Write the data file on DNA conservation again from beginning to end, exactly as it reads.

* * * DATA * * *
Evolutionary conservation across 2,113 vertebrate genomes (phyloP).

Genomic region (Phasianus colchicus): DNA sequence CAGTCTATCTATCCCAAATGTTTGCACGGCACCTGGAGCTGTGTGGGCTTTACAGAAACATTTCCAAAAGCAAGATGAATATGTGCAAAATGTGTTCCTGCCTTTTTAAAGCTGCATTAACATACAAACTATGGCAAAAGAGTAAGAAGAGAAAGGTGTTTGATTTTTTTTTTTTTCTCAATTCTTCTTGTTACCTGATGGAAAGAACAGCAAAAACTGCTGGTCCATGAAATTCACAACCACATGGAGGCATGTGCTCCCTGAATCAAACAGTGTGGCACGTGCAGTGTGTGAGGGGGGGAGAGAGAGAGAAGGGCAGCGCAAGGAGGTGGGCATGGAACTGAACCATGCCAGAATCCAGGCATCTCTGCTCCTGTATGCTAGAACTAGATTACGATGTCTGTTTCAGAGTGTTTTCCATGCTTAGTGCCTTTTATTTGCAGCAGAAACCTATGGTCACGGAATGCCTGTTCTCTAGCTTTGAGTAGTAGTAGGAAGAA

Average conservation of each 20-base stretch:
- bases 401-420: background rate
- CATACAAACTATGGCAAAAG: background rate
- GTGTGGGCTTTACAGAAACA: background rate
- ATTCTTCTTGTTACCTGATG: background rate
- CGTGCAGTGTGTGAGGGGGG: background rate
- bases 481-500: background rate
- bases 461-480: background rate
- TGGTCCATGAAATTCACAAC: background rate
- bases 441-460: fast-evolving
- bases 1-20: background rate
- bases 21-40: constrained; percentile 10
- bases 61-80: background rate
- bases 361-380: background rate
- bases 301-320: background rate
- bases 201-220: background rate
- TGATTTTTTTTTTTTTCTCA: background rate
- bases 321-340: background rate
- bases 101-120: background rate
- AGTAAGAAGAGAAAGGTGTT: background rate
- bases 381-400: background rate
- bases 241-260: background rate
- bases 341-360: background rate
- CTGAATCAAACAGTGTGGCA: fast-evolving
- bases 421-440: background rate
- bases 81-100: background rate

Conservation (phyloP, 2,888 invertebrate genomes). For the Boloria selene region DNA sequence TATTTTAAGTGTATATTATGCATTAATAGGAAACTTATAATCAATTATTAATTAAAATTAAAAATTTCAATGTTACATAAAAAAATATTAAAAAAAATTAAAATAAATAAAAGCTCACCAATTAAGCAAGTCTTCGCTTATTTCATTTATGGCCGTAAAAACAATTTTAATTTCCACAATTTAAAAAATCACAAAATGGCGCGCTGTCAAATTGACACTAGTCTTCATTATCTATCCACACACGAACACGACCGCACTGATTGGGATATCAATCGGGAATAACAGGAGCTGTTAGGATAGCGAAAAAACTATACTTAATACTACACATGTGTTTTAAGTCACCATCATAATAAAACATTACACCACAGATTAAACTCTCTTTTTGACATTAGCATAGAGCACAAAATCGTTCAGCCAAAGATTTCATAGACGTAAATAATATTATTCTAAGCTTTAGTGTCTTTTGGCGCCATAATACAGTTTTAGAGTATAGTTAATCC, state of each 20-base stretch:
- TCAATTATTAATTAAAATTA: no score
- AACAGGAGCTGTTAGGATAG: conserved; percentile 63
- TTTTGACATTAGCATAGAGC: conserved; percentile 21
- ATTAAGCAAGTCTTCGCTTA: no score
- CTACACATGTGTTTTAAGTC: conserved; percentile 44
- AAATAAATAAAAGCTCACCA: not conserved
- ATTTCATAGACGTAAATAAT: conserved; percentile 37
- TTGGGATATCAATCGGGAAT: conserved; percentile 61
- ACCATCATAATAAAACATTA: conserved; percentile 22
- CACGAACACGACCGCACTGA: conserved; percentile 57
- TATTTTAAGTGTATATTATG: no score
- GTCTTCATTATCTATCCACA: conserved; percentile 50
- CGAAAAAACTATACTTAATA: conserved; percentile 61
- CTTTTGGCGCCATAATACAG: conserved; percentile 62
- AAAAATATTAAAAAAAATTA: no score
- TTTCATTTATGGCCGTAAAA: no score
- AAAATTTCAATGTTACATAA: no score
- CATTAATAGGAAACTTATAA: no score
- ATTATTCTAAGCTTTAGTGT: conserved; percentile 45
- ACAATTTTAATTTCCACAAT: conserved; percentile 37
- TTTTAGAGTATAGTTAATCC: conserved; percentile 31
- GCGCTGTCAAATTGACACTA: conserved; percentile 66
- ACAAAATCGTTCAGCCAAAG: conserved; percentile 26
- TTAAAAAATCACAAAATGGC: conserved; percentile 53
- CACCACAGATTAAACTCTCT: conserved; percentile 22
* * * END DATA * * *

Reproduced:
Evolutionary conservation across 2,113 vertebrate genomes (phyloP).

Genomic region (Phasianus colchicus): DNA sequence CAGTCTATCTATCCCAAATGTTTGCACGGCACCTGGAGCTGTGTGGGCTTTACAGAAACATTTCCAAAAGCAAGATGAATATGTGCAAAATGTGTTCCTGCCTTTTTAAAGCTGCATTAACATACAAACTATGGCAAAAGAGTAAGAAGAGAAAGGTGTTTGATTTTTTTTTTTTTCTCAATTCTTCTTGTTACCTGATGGAAAGAACAGCAAAAACTGCTGGTCCATGAAATTCACAACCACATGGAGGCATGTGCTCCCTGAATCAAACAGTGTGGCACGTGCAGTGTGTGAGGGGGGGAGAGAGAGAGAAGGGCAGCGCAAGGAGGTGGGCATGGAACTGAACCATGCCAGAATCCAGGCATCTCTGCTCCTGTATGCTAGAACTAGATTACGATGTCTGTTTCAGAGTGTTTTCCATGCTTAGTGCCTTTTATTTGCAGCAGAAACCTATGGTCACGGAATGCCTGTTCTCTAGCTTTGAGTAGTAGTAGGAAGAA

Average conservation of each 20-base stretch:
- bases 401-420: background rate
- CATACAAACTATGGCAAAAG: background rate
- GTGTGGGCTTTACAGAAACA: background rate
- ATTCTTCTTGTTACCTGATG: background rate
- CGTGCAGTGTGTGAGGGGGG: background rate
- bases 481-500: background rate
- bases 461-480: background rate
- TGGTCCATGAAATTCACAAC: background rate
- bases 441-460: fast-evolving
- bases 1-20: background rate
- bases 21-40: constrained; percentile 10
- bases 61-80: background rate
- bases 361-380: background rate
- bases 301-320: background rate
- bases 201-220: background rate
- TGATTTTTTTTTTTTTCTCA: background rate
- bases 321-340: background rate
- bases 101-120: background rate
- AGTAAGAAGAGAAAGGTGTT: background rate
- bases 381-400: background rate
- bases 241-260: background rate
- bases 341-360: background rate
- CTGAATCAAACAGTGTGGCA: fast-evolving
- bases 421-440: background rate
- bases 81-100: background rate

Conservation (phyloP, 2,888 invertebrate genomes). For the Boloria selene region DNA sequence TATTTTAAGTGTATATTATGCATTAATAGGAAACTTATAATCAATTATTAATTAAAATTAAAAATTTCAATGTTACATAAAAAAATATTAAAAAAAATTAAAATAAATAAAAGCTCACCAATTAAGCAAGTCTTCGCTTATTTCATTTATGGCCGTAAAAACAATTTTAATTTCCACAATTTAAAAAATCACAAAATGGCGCGCTGTCAAATTGACACTAGTCTTCATTATCTATCCACACACGAACACGACCGCACTGATTGGGATATCAATCGGGAATAACAGGAGCTGTTAGGATAGCGAAAAAACTATACTTAATACTACACATGTGTTTTAAGTCACCATCATAATAAAACATTACACCACAGATTAAACTCTCTTTTTGACATTAGCATAGAGCACAAAATCGTTCAGCCAAAGATTTCATAGACGTAAATAATATTATTCTAAGCTTTAGTGTCTTTTGGCGCCATAATACAGTTTTAGAGTATAGTTAATCC, state of each 20-base stretch:
- TCAATTATTAATTAAAATTA: no score
- AACAGGAGCTGTTAGGATAG: conserved; percentile 63
- TTTTGACATTAGCATAGAGC: conserved; percentile 21
- ATTAAGCAAGTCTTCGCTTA: no score
- CTACACATGTGTTTTAAGTC: conserved; percentile 44
- AAATAAATAAAAGCTCACCA: not conserved
- ATTTCATAGACGTAAATAAT: conserved; percentile 37
- TTGGGATATCAATCGGGAAT: conserved; percentile 61
- ACCATCATAATAAAACATTA: conserved; percentile 22
- CACGAACACGACCGCACTGA: conserved; percentile 57
- TATTTTAAGTGTATATTATG: no score
- GTCTTCATTATCTATCCACA: conserved; percentile 50
- CGAAAAAACTATACTTAATA: conserved; percentile 61
- CTTTTGGCGCCATAATACAG: conserved; percentile 62
- AAAAATATTAAAAAAAATTA: no score
- TTTCATTTATGGCCGTAAAA: no score
- AAAATTTCAATGTTACATAA: no score
- CATTAATAGGAAACTTATAA: no score
- ATTATTCTAAGCTTTAGTGT: conserved; percentile 45
- ACAATTTTAATTTCCACAAT: conserved; percentile 37
- TTTTAGAGTATAGTTAATCC: conserved; percentile 31
- GCGCTGTCAAATTGACACTA: conserved; percentile 66
- ACAAAATCGTTCAGCCAAAG: conserved; percentile 26
- TTAAAAAATCACAAAATGGC: conserved; percentile 53
- CACCACAGATTAAACTCTCT: conserved; percentile 22